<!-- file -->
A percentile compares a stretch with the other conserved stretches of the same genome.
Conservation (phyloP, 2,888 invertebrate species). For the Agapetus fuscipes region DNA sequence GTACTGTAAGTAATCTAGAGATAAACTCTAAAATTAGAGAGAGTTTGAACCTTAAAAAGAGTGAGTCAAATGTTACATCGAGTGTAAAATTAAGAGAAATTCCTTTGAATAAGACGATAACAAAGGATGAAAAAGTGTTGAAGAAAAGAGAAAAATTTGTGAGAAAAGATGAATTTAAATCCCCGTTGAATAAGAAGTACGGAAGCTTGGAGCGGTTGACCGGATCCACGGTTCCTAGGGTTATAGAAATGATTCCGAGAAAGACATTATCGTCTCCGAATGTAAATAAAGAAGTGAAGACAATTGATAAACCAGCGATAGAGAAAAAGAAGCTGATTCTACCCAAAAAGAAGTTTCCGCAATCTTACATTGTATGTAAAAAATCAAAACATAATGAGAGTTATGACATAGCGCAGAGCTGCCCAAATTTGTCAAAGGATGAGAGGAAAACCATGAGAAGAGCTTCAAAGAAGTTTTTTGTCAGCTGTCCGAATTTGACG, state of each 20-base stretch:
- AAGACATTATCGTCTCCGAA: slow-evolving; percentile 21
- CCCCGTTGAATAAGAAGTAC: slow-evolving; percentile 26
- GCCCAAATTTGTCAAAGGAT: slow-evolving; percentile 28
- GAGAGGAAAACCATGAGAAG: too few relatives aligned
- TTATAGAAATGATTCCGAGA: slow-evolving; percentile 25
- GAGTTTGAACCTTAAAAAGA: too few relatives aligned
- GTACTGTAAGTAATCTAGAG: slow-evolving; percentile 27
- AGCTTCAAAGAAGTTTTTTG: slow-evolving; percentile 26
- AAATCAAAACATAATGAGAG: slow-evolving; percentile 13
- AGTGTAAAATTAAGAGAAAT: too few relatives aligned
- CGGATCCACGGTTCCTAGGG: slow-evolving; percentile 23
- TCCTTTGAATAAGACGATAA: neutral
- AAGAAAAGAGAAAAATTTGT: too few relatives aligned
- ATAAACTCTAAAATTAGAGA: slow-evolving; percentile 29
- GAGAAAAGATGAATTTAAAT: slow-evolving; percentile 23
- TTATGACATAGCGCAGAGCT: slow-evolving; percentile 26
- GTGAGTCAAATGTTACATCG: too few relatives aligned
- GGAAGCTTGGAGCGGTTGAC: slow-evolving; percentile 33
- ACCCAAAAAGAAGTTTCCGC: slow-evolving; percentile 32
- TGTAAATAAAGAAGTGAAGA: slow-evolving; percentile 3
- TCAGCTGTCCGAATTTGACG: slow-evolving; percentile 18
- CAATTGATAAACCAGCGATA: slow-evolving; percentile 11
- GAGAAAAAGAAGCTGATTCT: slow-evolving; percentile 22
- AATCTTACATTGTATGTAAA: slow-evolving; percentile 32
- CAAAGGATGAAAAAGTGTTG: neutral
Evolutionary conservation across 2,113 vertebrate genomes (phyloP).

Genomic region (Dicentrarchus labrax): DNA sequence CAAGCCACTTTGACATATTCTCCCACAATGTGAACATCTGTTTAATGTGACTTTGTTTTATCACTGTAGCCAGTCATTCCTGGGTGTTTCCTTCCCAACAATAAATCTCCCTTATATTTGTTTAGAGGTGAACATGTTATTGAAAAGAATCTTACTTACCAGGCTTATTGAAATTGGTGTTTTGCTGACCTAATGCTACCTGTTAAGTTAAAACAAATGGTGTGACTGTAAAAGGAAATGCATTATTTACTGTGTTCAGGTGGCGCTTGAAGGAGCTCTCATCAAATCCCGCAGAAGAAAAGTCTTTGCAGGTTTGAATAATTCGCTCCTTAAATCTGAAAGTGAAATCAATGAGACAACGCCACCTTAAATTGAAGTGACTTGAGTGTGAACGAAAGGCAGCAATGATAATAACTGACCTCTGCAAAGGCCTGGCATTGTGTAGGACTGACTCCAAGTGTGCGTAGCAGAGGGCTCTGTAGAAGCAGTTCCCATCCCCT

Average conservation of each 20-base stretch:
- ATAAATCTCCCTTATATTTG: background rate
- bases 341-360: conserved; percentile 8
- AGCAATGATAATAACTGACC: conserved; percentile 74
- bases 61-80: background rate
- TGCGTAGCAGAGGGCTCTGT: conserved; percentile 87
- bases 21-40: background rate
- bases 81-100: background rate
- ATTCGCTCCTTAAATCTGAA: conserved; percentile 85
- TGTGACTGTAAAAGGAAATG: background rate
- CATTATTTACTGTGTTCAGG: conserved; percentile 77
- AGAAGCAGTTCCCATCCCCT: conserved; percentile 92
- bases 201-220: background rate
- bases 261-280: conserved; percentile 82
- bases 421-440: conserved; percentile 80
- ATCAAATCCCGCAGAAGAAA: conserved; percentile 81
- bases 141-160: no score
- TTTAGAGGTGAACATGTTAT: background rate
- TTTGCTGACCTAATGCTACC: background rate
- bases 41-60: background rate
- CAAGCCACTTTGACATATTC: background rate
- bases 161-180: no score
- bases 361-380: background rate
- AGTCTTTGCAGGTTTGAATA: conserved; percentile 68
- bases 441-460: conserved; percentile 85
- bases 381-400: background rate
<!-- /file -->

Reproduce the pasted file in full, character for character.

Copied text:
A percentile compares a stretch with the other conserved stretches of the same genome.
Conservation (phyloP, 2,888 invertebrate species). For the Agapetus fuscipes region DNA sequence GTACTGTAAGTAATCTAGAGATAAACTCTAAAATTAGAGAGAGTTTGAACCTTAAAAAGAGTGAGTCAAATGTTACATCGAGTGTAAAATTAAGAGAAATTCCTTTGAATAAGACGATAACAAAGGATGAAAAAGTGTTGAAGAAAAGAGAAAAATTTGTGAGAAAAGATGAATTTAAATCCCCGTTGAATAAGAAGTACGGAAGCTTGGAGCGGTTGACCGGATCCACGGTTCCTAGGGTTATAGAAATGATTCCGAGAAAGACATTATCGTCTCCGAATGTAAATAAAGAAGTGAAGACAATTGATAAACCAGCGATAGAGAAAAAGAAGCTGATTCTACCCAAAAAGAAGTTTCCGCAATCTTACATTGTATGTAAAAAATCAAAACATAATGAGAGTTATGACATAGCGCAGAGCTGCCCAAATTTGTCAAAGGATGAGAGGAAAACCATGAGAAGAGCTTCAAAGAAGTTTTTTGTCAGCTGTCCGAATTTGACG, state of each 20-base stretch:
- AAGACATTATCGTCTCCGAA: slow-evolving; percentile 21
- CCCCGTTGAATAAGAAGTAC: slow-evolving; percentile 26
- GCCCAAATTTGTCAAAGGAT: slow-evolving; percentile 28
- GAGAGGAAAACCATGAGAAG: too few relatives aligned
- TTATAGAAATGATTCCGAGA: slow-evolving; percentile 25
- GAGTTTGAACCTTAAAAAGA: too few relatives aligned
- GTACTGTAAGTAATCTAGAG: slow-evolving; percentile 27
- AGCTTCAAAGAAGTTTTTTG: slow-evolving; percentile 26
- AAATCAAAACATAATGAGAG: slow-evolving; percentile 13
- AGTGTAAAATTAAGAGAAAT: too few relatives aligned
- CGGATCCACGGTTCCTAGGG: slow-evolving; percentile 23
- TCCTTTGAATAAGACGATAA: neutral
- AAGAAAAGAGAAAAATTTGT: too few relatives aligned
- ATAAACTCTAAAATTAGAGA: slow-evolving; percentile 29
- GAGAAAAGATGAATTTAAAT: slow-evolving; percentile 23
- TTATGACATAGCGCAGAGCT: slow-evolving; percentile 26
- GTGAGTCAAATGTTACATCG: too few relatives aligned
- GGAAGCTTGGAGCGGTTGAC: slow-evolving; percentile 33
- ACCCAAAAAGAAGTTTCCGC: slow-evolving; percentile 32
- TGTAAATAAAGAAGTGAAGA: slow-evolving; percentile 3
- TCAGCTGTCCGAATTTGACG: slow-evolving; percentile 18
- CAATTGATAAACCAGCGATA: slow-evolving; percentile 11
- GAGAAAAAGAAGCTGATTCT: slow-evolving; percentile 22
- AATCTTACATTGTATGTAAA: slow-evolving; percentile 32
- CAAAGGATGAAAAAGTGTTG: neutral
Evolutionary conservation across 2,113 vertebrate genomes (phyloP).

Genomic region (Dicentrarchus labrax): DNA sequence CAAGCCACTTTGACATATTCTCCCACAATGTGAACATCTGTTTAATGTGACTTTGTTTTATCACTGTAGCCAGTCATTCCTGGGTGTTTCCTTCCCAACAATAAATCTCCCTTATATTTGTTTAGAGGTGAACATGTTATTGAAAAGAATCTTACTTACCAGGCTTATTGAAATTGGTGTTTTGCTGACCTAATGCTACCTGTTAAGTTAAAACAAATGGTGTGACTGTAAAAGGAAATGCATTATTTACTGTGTTCAGGTGGCGCTTGAAGGAGCTCTCATCAAATCCCGCAGAAGAAAAGTCTTTGCAGGTTTGAATAATTCGCTCCTTAAATCTGAAAGTGAAATCAATGAGACAACGCCACCTTAAATTGAAGTGACTTGAGTGTGAACGAAAGGCAGCAATGATAATAACTGACCTCTGCAAAGGCCTGGCATTGTGTAGGACTGACTCCAAGTGTGCGTAGCAGAGGGCTCTGTAGAAGCAGTTCCCATCCCCT

Average conservation of each 20-base stretch:
- ATAAATCTCCCTTATATTTG: background rate
- bases 341-360: conserved; percentile 8
- AGCAATGATAATAACTGACC: conserved; percentile 74
- bases 61-80: background rate
- TGCGTAGCAGAGGGCTCTGT: conserved; percentile 87
- bases 21-40: background rate
- bases 81-100: background rate
- ATTCGCTCCTTAAATCTGAA: conserved; percentile 85
- TGTGACTGTAAAAGGAAATG: background rate
- CATTATTTACTGTGTTCAGG: conserved; percentile 77
- AGAAGCAGTTCCCATCCCCT: conserved; percentile 92
- bases 201-220: background rate
- bases 261-280: conserved; percentile 82
- bases 421-440: conserved; percentile 80
- ATCAAATCCCGCAGAAGAAA: conserved; percentile 81
- bases 141-160: no score
- TTTAGAGGTGAACATGTTAT: background rate
- TTTGCTGACCTAATGCTACC: background rate
- bases 41-60: background rate
- CAAGCCACTTTGACATATTC: background rate
- bases 161-180: no score
- bases 361-380: background rate
- AGTCTTTGCAGGTTTGAATA: conserved; percentile 68
- bases 441-460: conserved; percentile 85
- bases 381-400: background rate